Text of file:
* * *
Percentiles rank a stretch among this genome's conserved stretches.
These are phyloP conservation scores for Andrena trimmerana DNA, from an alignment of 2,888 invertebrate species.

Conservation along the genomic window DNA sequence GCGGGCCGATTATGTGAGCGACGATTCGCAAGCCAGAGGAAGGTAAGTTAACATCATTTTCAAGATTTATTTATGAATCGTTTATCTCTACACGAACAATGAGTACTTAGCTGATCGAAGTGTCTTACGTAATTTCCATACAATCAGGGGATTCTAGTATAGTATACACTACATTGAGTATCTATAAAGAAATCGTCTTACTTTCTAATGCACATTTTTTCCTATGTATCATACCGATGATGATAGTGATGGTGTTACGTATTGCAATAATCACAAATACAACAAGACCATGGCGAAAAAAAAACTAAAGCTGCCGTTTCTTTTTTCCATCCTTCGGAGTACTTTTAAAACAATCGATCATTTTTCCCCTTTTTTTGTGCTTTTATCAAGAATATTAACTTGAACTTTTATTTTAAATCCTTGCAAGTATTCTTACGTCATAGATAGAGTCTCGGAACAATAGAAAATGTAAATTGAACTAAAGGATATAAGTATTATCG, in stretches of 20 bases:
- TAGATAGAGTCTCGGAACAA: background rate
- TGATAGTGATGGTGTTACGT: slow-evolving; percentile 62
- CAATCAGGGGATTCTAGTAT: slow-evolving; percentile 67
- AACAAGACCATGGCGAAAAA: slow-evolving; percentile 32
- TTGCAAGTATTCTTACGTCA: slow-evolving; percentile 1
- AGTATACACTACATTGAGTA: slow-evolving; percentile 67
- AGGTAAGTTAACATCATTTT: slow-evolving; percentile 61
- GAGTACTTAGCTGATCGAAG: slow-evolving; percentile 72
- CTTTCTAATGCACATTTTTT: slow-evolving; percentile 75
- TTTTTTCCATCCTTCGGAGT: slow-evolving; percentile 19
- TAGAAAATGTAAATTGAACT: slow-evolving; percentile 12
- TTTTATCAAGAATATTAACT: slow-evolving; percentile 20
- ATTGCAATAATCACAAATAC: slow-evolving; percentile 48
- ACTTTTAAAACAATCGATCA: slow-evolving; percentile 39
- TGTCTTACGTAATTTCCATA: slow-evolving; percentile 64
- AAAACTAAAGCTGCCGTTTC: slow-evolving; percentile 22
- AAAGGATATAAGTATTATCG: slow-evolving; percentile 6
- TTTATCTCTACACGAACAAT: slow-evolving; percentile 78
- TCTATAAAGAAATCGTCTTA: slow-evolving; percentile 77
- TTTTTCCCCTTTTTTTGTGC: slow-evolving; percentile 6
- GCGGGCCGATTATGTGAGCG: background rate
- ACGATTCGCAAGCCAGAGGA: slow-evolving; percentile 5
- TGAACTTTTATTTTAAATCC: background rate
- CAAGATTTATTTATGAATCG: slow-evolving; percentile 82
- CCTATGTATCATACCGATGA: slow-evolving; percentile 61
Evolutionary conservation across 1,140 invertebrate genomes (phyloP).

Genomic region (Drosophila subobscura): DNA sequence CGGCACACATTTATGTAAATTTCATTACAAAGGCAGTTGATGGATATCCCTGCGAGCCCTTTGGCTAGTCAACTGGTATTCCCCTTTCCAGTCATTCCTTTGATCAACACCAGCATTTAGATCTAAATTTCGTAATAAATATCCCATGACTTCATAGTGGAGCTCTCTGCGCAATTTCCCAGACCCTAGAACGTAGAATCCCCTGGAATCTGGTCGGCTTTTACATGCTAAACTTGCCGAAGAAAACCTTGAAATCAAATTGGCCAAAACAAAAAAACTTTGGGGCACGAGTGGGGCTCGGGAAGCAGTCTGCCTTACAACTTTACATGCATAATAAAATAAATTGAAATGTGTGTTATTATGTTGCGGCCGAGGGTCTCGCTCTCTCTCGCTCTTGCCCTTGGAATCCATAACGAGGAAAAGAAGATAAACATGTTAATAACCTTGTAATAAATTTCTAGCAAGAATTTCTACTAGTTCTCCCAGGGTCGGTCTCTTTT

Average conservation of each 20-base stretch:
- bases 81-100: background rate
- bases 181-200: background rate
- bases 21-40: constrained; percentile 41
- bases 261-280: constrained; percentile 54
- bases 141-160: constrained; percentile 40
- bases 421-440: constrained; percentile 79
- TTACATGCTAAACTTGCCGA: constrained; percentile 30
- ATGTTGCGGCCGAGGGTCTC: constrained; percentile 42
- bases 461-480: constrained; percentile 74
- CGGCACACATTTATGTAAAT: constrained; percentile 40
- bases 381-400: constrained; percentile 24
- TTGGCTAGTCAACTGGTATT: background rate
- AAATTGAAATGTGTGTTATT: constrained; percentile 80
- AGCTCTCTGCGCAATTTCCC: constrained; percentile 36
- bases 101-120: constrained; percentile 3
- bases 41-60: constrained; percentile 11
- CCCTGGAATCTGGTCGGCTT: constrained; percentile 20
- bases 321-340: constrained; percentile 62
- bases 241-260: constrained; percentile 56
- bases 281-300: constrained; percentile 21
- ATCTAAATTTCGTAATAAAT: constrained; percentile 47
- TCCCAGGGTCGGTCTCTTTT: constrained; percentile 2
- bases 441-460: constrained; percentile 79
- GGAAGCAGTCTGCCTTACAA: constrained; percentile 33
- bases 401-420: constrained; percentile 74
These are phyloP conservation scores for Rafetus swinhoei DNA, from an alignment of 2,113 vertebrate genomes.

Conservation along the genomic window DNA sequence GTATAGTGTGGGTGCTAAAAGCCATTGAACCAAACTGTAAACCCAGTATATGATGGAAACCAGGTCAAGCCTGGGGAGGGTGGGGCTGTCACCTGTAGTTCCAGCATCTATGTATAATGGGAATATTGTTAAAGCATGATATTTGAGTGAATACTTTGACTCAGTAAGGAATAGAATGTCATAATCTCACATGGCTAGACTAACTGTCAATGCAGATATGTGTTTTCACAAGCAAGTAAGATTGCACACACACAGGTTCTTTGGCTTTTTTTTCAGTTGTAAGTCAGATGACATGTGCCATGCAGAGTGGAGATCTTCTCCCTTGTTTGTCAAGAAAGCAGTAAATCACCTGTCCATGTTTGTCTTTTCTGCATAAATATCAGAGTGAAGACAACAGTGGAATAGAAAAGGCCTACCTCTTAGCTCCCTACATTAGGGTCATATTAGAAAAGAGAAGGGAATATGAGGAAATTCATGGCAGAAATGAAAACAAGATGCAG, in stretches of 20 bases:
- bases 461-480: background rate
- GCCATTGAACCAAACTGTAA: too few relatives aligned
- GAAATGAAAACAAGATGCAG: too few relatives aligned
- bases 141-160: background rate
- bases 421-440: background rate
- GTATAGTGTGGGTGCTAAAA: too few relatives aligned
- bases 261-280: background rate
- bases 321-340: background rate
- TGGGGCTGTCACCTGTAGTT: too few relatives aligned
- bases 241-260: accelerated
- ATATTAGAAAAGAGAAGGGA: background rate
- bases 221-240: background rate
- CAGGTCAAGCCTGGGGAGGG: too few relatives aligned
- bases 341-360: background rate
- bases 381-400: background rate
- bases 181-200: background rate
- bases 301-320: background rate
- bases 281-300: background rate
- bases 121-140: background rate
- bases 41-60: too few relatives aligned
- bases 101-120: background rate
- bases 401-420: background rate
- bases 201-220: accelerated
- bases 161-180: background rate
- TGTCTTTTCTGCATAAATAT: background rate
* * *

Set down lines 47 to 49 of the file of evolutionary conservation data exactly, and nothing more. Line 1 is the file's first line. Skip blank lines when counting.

- bases 41-60: constrained; percentile 11
- CCCTGGAATCTGGTCGGCTT: constrained; percentile 20
- bases 321-340: constrained; percentile 62